Another pointer is pay. Not since the 1970s have we seen the kind of strike activity breaking out among journalists as we have today. Four local newspaper chapels have now voted for strike ballots. This comes just two weeks after the pay victory at the Bradford Telegraph and Argus Group after only one half-day strike, and one of these chapels is not even recognised. The fight is being led by young, and in many cases trainee, journalists–just as it was in the 1970s when NUJ members were forced onto the picket lines. This dispute comes only a few weeks after the victory at West Ferry printers in London–the first victory since Wapping. One managing director was heard to say, ‘People think that going on strike is fun.’
On top of this radicalisation is the issue of the war. This is not isolated from other issues facing Blair. The rise of the anti-capitalist movement has meant that links are being made between different issues. The support for the rail strikes has given a renewed confidence to all those fighting privatisation. The opportunities for building among the rank and file are also strengthened by the election of left wing candidates to the leadership of major unions.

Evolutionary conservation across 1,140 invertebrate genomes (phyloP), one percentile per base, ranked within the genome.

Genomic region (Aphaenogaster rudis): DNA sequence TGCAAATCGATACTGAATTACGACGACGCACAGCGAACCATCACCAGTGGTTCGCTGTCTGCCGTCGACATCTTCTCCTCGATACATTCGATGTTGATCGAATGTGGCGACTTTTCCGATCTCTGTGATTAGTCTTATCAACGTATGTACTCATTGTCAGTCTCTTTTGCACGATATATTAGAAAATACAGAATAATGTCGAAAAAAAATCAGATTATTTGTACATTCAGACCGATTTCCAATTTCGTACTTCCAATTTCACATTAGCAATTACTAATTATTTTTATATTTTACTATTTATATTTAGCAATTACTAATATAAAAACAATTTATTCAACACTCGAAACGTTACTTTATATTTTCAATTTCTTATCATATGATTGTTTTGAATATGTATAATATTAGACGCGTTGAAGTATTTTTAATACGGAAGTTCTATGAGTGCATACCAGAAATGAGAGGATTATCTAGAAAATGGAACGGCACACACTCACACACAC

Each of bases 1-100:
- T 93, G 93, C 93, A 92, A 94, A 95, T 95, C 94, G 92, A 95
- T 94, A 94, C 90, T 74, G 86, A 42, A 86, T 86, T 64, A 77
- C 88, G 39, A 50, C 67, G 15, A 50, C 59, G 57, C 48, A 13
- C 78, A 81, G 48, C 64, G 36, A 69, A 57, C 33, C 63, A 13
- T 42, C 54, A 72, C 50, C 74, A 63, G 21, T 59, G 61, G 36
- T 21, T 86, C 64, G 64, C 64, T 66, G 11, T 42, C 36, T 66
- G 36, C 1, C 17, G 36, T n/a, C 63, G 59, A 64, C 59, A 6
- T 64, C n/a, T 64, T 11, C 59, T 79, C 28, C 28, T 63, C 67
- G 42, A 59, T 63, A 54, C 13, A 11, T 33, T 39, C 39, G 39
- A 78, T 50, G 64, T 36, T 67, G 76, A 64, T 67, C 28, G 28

We do have a way to go but confidence among the working class is returning. When that happens the question of where the unions’ political money goes is crucial. More than a few workers now agree that if Labour’s not going to do anything for us then we’ll have to do it ourselves. The forthcoming Socialist Alliance conference fits this mood perfectly. This could be the biggest rank and file conference since the 1970s. Socialists have to move quickly to build on the growing discontent with New Labour.
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